I am trying to understand which cassettes I can install on my bike. I've understood that the length of the derailleur also determines which cassettes will fit.

In my case I have a triple (see picture below), with a 10-speed cassette, in the range 12-25. My experience with this cassette (and 30-tooth chainring) in the 18% stretches is not too pleasant. Therefore I am looking for options to replace it with a cassette with sprockets up to 27 or even 30 tooth.

My bike

My main question is how I can determine which cassettes will fit on my bike. Even more I would appreciate a general answer, that explains what the limitations are of the derailleur when choosing cassettes, such that I can determine it myself.

  • Three things: 1) The number of cogs the derailer can handle. 2) The maximum rear cog size (determined in part by the length of the derailer arm). 3) The "tooth capacity" of the derailer (also partly dependent on length of derailer arm). Tooth capacity is determined by the wrapping a chain through the derailer and pulling it just barely taut (with the other end of the chain anchored somehow), then pulling the chain until it won't go any further, counting the number of links that pass through in the process. – Daniel R Hicks Dec 6 at 18:04
  • I am not sure if I understand 3, but this seems something that can be fixed by getting a longer chain, right? Then, for 2, how does the derailer arm length relate to the maximum cog size? – Bernhard Dec 6 at 19:10
  • @Bernhard longer cage means more chain slack that can be taken up. Larger difference between largest and smallest sprockets or chain rings creates more slack when in small/small combination – Argenti Apparatus Dec 7 at 1:55

You can't work out from first principles in advance what kind of cassette your derailleur will work with--you need to know the model, and then look that up to find out what Shimano's recommendations are.

Daniel R Hicks describes how you can determine whether a cassette that you've already installed will work.

"Tooth capacity" is also sometimes referred to as "chain wrap" or just "wrap." This is how much slack the derailleur can absorb; this is a function of the length of the derailleur cage (the distance between the jockey pulley and the tension pulley); the longer the cage, the more wrap. This is expressed as a number of teeth, figured as follows:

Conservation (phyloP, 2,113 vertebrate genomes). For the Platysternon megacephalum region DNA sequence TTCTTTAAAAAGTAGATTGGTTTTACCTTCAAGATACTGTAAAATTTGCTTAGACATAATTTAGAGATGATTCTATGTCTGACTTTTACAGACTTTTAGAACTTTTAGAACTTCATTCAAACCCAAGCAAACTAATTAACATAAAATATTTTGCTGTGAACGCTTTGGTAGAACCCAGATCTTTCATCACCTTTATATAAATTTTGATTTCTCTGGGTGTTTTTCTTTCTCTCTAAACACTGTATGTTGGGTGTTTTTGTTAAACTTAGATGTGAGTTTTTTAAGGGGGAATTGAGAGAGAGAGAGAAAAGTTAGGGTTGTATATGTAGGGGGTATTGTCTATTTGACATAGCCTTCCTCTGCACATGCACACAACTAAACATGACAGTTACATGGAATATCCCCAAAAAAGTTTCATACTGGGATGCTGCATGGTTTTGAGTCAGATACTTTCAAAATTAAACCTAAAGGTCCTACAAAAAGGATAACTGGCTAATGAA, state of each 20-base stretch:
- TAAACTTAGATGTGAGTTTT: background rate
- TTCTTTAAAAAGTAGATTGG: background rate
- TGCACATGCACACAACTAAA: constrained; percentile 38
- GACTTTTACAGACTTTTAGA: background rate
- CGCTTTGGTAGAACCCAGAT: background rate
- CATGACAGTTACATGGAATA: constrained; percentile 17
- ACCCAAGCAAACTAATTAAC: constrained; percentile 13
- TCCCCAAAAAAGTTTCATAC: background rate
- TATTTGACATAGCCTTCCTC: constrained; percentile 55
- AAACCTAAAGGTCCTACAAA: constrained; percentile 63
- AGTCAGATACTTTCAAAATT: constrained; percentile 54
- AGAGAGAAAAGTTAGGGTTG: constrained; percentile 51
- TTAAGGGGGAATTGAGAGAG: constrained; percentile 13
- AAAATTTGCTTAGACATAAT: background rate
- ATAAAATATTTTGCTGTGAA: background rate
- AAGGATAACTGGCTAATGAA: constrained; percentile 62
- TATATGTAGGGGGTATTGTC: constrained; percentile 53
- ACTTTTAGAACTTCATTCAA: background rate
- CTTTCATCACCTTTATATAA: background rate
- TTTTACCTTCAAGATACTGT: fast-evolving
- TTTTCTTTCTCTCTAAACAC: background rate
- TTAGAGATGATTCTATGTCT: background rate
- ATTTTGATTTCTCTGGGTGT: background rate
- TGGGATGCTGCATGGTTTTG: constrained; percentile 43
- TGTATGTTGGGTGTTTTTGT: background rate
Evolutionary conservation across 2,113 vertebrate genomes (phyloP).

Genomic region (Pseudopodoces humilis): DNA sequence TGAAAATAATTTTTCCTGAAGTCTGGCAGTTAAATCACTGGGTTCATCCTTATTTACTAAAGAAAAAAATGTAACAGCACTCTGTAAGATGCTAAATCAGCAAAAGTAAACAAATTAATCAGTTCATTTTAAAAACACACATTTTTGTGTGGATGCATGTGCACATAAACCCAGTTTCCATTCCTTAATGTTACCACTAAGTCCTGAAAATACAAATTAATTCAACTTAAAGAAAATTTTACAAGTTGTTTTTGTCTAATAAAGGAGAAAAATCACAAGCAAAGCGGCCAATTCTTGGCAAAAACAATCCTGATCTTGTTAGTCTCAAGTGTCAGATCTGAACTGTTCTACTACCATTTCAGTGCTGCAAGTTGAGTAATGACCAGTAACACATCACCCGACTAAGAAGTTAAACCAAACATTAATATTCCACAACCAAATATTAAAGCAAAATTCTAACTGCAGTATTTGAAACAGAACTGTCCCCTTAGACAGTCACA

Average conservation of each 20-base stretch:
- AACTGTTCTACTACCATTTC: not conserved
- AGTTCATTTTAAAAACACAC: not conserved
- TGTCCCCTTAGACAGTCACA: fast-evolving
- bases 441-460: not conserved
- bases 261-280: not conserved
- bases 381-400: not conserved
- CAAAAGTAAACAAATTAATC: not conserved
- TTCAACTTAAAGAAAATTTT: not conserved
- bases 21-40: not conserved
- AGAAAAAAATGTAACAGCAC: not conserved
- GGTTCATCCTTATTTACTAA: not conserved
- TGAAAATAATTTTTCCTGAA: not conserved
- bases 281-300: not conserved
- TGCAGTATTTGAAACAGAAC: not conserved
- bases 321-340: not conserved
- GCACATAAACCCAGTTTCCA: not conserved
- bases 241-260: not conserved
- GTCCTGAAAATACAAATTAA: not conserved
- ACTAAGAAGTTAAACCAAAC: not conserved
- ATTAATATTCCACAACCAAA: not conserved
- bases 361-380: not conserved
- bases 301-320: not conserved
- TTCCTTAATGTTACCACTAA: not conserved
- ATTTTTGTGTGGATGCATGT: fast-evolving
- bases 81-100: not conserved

(Big ring - little ring) + (big sprocket - little sprocket)

So if your bike has a 50/34 in front and a 12/25 in back, your derailleur needs to be able to wrap at least 29 teeth; if you switch to a cassette with a 30t low gear, you'd need 34 teeth of wrap.

I'm not sure about the exact derailleur you've got, but apparently Shimano has made some version of a 10-speed 105 derailleur (possibly newer and different from the 105 you have) where the short-cage model can handle 34t and the long-cage 40t. So you're probably OK.

  • Agree you need to check the specs, but the last 10 speed 105 was 5700, with largest sprocket of 28T – Swifty Dec 6 at 21:14
  • 'Total capacity' is the term used by Shimano in their docs – Argenti Apparatus Dec 7 at 1:50

Looks like a 105 RD 5600, you can check that by looking for stamped numbers on the onboard face of the derailleur. Checking the specs at http://si.shimano.com/pdfs/si/SI-5VN0B-001-ENG.pdf gives this table:

enter image description here

So the max recommended cassette is a 27 tooth for that derailleur, whichever cage length you have. Shimano recommendations are often said to be conservative and you might only find a 28 nowadays that’s bigger than your 25. You could experiment with a 28 if that’s all you can find and discover if it will work on your particular bike. Make sure the chain is long enough if you increase tooth count.

My guess is that you have a GS cage looking at the photo, so total capacity should be accommodating

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